Zionism, movement to establish a Jewish national home in Palestine. After the destruction of their state in A.D. 70, the Jews retained their identity and kept alive their dream of an eventual return from exile. The dream turned into a political movement in the 19th century, largely in response to the persecution of Jews in the USSR and Austria, and Jewish farmers and artisans began to settle in Palestine. The decisive impetus came in 1897, when Theodore Herzl organized the first World Zionist Congress, after which Zionist groups were established all over the world. In 1903 the British government offered the Jews a home in Uganda, but this was rejected. Leadership of the Zionist movement was assumed by Chaim Weizmann, who was largely responsible for the Balfour Declaration (1917).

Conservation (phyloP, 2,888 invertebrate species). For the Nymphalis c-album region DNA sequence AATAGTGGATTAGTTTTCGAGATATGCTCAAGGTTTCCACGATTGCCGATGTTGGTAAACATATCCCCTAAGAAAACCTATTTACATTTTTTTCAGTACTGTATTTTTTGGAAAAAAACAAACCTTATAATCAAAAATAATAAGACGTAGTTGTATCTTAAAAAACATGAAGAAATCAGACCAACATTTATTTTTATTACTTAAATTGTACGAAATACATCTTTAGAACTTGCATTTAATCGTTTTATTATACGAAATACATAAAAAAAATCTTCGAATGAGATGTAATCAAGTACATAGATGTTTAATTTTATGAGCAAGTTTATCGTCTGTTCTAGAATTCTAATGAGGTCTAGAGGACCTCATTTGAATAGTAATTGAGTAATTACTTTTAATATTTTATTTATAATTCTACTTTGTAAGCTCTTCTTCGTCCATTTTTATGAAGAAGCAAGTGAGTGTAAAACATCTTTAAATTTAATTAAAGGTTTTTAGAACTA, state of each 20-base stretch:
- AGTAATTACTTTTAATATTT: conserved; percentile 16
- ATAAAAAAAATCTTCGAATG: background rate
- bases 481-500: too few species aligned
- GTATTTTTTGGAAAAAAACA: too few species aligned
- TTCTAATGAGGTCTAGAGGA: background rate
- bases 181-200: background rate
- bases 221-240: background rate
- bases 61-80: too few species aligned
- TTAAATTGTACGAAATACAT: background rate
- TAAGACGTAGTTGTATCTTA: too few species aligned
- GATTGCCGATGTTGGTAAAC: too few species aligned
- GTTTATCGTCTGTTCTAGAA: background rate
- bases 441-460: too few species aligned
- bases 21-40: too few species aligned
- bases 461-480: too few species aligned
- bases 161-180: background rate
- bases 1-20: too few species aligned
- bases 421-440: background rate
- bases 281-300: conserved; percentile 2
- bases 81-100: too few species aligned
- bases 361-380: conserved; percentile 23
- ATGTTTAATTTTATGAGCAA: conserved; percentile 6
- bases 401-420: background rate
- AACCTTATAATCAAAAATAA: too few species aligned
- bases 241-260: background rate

See also: Herzl, Theodor.